At a border crossing in southern Poland, Associated Press reporters spoke to people lined up against the grain. They included a group of about 20 Ukrainian truckers who worked in Europe and wanted to face the fight.


A day after Germany announced it would send military aid to Ukraine, German Chancellor Olaf Scholz said his government would increase its own defense spending to rearm amid uncertainty over the extent of Putin’s ambitions.

Scholz’s pledge to dedicate 100 billion euros to a special fund for its armed forces would lift Germany’s defense spending above 2% of GDP, finally satisfying a long-standing demand from NATO allies for Europe’s largest economy to do more for the continent’s security.

Late Saturday, Germany announced that it would send 1,000 anti-tank weapons and 500 “Stinger” surface-to-air missiles to Ukraine. These weapons are in addition to the 400 German-made anti-tank weapons that Germany has also approved for shipment from the Netherlands, as well as 9 D-30 howitzers and ammunition from Estonia.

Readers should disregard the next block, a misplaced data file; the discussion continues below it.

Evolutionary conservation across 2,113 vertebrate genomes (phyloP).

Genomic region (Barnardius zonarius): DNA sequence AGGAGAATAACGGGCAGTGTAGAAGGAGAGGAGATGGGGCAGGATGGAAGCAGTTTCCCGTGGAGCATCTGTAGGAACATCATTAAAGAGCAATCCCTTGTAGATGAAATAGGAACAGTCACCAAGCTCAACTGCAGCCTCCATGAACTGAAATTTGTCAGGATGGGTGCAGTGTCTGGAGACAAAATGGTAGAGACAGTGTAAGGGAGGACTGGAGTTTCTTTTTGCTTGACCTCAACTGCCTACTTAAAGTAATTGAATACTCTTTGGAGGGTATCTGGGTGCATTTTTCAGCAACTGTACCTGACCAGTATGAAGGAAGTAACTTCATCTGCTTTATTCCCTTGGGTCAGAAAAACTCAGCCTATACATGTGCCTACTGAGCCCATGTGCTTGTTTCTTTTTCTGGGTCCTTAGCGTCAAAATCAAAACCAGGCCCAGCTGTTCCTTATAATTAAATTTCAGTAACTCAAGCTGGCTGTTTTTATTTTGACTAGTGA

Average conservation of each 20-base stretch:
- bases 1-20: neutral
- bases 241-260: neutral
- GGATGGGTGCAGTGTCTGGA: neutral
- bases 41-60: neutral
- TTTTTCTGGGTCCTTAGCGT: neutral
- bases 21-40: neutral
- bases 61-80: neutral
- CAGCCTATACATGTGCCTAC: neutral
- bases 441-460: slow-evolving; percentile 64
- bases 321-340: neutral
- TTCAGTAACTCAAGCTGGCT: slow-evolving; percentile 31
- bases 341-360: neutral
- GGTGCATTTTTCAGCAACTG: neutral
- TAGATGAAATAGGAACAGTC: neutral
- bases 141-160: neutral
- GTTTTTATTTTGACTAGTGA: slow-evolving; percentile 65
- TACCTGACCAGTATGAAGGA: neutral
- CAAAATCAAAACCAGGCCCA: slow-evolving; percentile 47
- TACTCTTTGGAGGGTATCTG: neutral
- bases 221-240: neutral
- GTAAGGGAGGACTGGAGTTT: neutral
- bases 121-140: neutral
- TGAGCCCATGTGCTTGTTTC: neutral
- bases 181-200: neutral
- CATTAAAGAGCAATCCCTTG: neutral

Defying police repression, protesters marched through city centers from Moscow to Siberia chanting “No to war”.

In St. Petersburg, where dozens gathered in the city center, police in riot gear grabbed protesters and dragged some into police vans, even though the demonstration was peaceful. According to rights group OVD-Info which tracks political arrests, as of Sunday afternoon police had arrested at least 356 Russians in 32 cities for anti-war protests.


Italy and Austria have joined a growing list of European countries that have closed their airspace to all Russian planes. They follow Great Britain, Germany, the Czech Republic, Poland, Slovenia, Estonia, Latvia, Lithuania, Romania and Luxembourg.


Comments are closed.